18. 18.
    Xu, P., Ehinger, K.A., Zhang, Y., Finkelstein, A., Kulkarni, S.R., Xiao, J.: TurkerGaze: crowdsourcing saliency with webcam based eye tracking. arXiv preprint arXiv:1504.06755 (2015)
  19. 19.
    Zhang, Y., Wilcockson, T., Kim, K.I., Crawford, T., Gellersen, H., Sawyer, P.: Monitoring dementia with automatic eye movements analysis. In: Czarnowski, I., Caballero, A.M., Howlett, R.J., Jain, L.C. (eds.) Intelligent Decision Technologies 2016. SIST, vol. 57, pp. 299–309. Springer, Cham (2016). doi: 10.1007/978-3-319-39627-9_26 CrossRefGoogle Scholar
  20. 20.
    Tass, P., Rosenblum, M., Weule, J., Kurths, J., Pikovsky, A., Volkmann, J., Schnitzler, A., Freund, H.J.: Detection of n: m phase locking from noisy data: application to magnetoencephalography. Phys. Rev. Lett. 81(15), 3291 (1998)CrossRefGoogle Scholar
  21. 21.
    Treisman, A.M., Gelade, G.: A feature-integration theory of attention. Cogn. Psychol. 12(1), 97–136 (1980)CrossRefGoogle Scholar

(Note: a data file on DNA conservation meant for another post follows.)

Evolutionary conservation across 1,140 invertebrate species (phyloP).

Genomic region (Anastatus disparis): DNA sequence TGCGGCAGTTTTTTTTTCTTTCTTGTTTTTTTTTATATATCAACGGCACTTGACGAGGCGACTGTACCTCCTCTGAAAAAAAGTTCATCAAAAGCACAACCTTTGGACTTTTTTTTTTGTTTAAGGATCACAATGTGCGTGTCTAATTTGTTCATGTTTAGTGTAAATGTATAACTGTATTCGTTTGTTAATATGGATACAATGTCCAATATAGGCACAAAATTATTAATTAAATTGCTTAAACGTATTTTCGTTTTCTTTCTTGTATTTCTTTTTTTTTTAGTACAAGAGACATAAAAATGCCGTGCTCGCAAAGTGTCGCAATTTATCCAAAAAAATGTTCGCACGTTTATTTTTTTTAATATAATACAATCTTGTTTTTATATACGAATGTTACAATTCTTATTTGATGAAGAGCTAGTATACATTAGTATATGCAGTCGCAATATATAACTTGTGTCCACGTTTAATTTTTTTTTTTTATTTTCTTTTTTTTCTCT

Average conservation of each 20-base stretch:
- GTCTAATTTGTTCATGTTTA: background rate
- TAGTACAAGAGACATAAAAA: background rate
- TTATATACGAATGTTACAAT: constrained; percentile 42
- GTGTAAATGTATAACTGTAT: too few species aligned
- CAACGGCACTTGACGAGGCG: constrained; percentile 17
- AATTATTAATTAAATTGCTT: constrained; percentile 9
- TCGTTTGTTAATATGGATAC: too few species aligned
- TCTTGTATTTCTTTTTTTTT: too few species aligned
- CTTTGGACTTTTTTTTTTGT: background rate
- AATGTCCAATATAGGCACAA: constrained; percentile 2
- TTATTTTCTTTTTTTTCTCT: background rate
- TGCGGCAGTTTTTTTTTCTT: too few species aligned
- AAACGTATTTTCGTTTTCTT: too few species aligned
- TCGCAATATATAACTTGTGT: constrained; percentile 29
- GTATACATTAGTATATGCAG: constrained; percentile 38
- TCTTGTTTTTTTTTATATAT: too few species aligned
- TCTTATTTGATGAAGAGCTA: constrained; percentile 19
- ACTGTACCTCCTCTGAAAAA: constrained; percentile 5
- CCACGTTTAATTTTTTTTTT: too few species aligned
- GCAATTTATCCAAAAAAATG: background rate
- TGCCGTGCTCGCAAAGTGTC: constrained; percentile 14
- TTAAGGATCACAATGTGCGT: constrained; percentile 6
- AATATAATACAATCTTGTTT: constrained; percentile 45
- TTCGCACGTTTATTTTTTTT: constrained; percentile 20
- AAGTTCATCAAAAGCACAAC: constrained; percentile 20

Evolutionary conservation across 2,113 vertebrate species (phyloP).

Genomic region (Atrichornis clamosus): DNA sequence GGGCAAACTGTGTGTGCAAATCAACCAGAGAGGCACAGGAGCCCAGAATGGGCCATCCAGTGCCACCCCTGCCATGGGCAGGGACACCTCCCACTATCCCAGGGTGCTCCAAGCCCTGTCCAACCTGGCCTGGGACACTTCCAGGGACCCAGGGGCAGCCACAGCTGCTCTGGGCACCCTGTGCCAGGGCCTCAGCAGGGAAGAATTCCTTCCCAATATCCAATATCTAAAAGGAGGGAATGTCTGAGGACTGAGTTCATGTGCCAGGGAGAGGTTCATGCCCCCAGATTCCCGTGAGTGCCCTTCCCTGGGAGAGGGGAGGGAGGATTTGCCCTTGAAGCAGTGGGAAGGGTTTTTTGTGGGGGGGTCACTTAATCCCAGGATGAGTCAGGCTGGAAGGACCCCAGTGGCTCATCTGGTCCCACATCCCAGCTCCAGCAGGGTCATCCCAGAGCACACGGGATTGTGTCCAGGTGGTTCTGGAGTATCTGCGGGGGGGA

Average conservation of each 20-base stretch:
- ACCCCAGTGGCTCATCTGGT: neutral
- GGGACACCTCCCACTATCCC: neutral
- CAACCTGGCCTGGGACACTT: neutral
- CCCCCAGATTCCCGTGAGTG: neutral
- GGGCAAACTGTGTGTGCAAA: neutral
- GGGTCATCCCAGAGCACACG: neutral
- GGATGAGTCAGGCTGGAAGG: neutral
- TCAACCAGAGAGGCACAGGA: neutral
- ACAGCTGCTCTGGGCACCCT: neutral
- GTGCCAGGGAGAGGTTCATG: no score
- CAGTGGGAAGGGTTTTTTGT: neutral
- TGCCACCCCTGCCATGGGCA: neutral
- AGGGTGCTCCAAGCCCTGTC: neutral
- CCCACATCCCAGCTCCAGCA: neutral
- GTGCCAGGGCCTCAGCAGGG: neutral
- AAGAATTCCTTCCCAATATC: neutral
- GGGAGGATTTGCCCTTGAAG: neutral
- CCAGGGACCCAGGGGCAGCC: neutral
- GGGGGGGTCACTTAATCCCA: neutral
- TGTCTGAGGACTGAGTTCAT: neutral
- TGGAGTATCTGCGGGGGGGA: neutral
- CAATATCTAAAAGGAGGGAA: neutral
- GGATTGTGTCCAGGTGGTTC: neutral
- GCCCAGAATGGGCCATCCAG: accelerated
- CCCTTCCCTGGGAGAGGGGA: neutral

22. 22.
    Itti, L., Koch, C., Niebur, E.: A model of saliency-based visual attention for rapid scene analysis. IEEE Trans. Pattern Anal. Mach. Intell. 11, 1254–1259 (1998)CrossRefGoogle Scholar
  23. 23.
    Harel, J., Koch, C., Perona, P.: Graph-based visual saliency. In: Advances in Neural Information Processing Systems, pp. 545–552 (2006)Google Scholar
  24. 24.
    Boser, B.E., Guyon, I.M., Vapnik, V.N.: A training algorithm for optimal margin classifiers. In: Proceedings of the Fifth Annual Workshop on Computational Learning Theory, pp. 144–152. ACM (1992)Google Scholar
  25. 25.
    Chang, C.C., Lin, C.J.: LIBSVM: a library for support vector machines. ACM Trans. Intell. Syst. Technol. (TIST) 2(3), 27 (2011)Google Scholar
  26. 26.
    Guyon, I., Weston, J., Barnhill, S., Vapnik, V.: Gene selection for cancer classification using support vector machines. Mach. Learn. 46(1–3), 389–422 (2002)CrossRefzbMATHGoogle Scholar
  27. 27.
    Yan, K., Zhang, D.: Feature selection and analysis on correlated gas sensor data with recursive feature elimination. Sens. Actuators B: Chem. 212, 353–363 (2015)CrossRefGoogle Scholar

Copyright information

© Springer International Publishing AG 2017

Authors and Affiliations

  1. 1.IBM Research - TokyoTokyoJapan

Personalised recommendations